Liu Yifei (Chinese: 刘亦菲; pinyin: Liú Yìfēi, born An Feng; August 25, 1987), also known as Crystal Liu, is a Chinese-American[a] actress, singer, and model. Active in China, where she is widely known as "Fairy Sister", Liu was named as one of the New Four Dan actresses of China in 2009. She has since played Mulan in The Walt Disney Company's 2020 live-action film Mulan.
Liu Yifei at the 2016 BAZAAR Stars’ Charity Night
August 25, 1987
|Alma mater||Beijing Film Academy|
Liu was born in Tongji Hospital in Wuhan, Hubei as An Feng (安风). She is an only child. Her father is An Shaokang (安少康), a 1st Secretary in the Chinese Embassy in France and a French language university professor, and her mother is Liu Xiaoli (刘晓莉), a dancer and stage performer. Her parents divorced when she was 10 years old and she was raised solely by her mother. That same year, she adopted her mother's family name and changed her name to "Liu Ximeizi" (刘茜美子) and began modelling, along with training in singing, dancing and playing the piano. Her godfather is Chen Jinfei (陈金飞), the Chairman of Beijing Tongchan Investment Group.
In 1997, when Liu was 10 years old, she and her mother immigrated to the United States. She lived in Queens, New York City where she attended Louis Pasteur Middle School 67. In 2002, she returned to China to pursue an acting career and changed her name to "Liu Yifei" (刘亦菲). Several weeks after returning to China, Liu was accepted into the Performance Institute of Beijing Film Academy at age 15 and graduated in 2006.
2003–2006; Rising popularityEdit
Immediately after her admittance into the Beijing Film Academy, Liu received offers to star in various television series. Her first television appearance was in the period romance drama The Story of a Noble Family (2003), based on Zhang Henshui's novel of the same name. The series achieved the highest ratings on CCTV, and positive reviews from audience. The same year, she was chosen by Zhang Jizhong to play Wang Yuyan in Demi-Gods and Semi-Devils, an adaptation of Louis Cha's wuxia novel of the same title. The series was broadcast in Taiwan and achieved a rating of 5.69, becoming the highest-rated Chinese drama in Taiwan. Liu's role as the beautiful Wang Yuyan earned her the nickname of "Fairy Sister" by the media and fans.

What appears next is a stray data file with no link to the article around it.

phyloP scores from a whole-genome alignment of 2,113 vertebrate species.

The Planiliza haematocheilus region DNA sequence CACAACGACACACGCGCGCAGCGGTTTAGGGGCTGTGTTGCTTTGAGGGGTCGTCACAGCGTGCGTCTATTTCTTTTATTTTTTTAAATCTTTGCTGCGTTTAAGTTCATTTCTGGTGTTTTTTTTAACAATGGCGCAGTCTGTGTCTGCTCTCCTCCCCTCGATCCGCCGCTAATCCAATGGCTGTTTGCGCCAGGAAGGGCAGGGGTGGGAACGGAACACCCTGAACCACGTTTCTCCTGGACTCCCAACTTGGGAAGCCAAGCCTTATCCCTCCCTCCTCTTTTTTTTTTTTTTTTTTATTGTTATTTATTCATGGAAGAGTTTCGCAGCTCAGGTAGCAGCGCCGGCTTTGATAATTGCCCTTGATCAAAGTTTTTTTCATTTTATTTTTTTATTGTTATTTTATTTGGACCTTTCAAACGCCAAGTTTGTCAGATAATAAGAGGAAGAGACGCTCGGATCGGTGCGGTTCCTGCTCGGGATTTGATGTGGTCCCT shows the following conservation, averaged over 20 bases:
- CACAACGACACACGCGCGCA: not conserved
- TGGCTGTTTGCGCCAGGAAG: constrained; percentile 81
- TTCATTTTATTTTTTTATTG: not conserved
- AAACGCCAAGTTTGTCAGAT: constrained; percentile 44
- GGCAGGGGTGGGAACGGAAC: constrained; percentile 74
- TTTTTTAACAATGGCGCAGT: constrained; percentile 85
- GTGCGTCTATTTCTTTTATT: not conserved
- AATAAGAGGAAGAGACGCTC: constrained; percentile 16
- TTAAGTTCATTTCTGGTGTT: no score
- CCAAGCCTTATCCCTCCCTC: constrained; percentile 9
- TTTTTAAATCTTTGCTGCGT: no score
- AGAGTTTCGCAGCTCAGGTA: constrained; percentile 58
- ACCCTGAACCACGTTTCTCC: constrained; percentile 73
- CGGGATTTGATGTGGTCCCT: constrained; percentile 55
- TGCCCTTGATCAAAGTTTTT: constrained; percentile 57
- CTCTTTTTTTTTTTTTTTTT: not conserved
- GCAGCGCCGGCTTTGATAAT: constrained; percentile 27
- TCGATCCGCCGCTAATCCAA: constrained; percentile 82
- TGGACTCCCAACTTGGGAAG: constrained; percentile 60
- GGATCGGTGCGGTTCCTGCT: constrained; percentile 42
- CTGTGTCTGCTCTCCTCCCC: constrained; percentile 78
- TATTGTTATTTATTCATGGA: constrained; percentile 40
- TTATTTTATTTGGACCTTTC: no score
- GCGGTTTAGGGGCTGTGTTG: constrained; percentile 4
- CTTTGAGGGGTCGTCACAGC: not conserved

In 2005, Liu starred in Chinese Paladin, a fantasy action drama adapted from the role-playing game The Legend of Sword and Fairy. The drama earned a cult following, and solidified her popularity in China.
In 2006, Liu was chosen to portray Xiaolongnü in The Return of the Condor Heroes, based on Louis Cha's wuxia novel of the same title. Liu's casting was backed by Cha himself, who felt that she had all the necessary qualities to portray the young and innocent female protagonist. After the drama aired, Liu gained acclaim for her performance and swiftly experienced a surge in popularity. The same year, she was chosen as the "Golden Eagle Goddess" at the 6th China Golden Eagle TV Art Festival.
2008–2013; Transition to filmsEdit
After achieving success in television, Liu then ventured onto the big screen. In 2007, she joined William Morris Agency (WMA) and was subsequently cast in her first Hollywood production, The Forbidden Kingdom. She played Golden Sparrow, an orphan seeking revenge against her parents' killer. Thereafter, she starred in romantic-comedy Love in Disguise (2010) opposite Taiwanese singer-actor Wang Leehom.
In 2011, she starred in fantasy supernatural film A Chinese Ghost Story, adapted from Strange Stories from a Chinese Studio; The same year, she was cast as Wu Qing (Emotionless) in Gordon Chan's wuxia film The Four, adapted from Woon Swee Oan's novel series The Four Great Constables. She subsequently reprised her role in two other installments of the film series.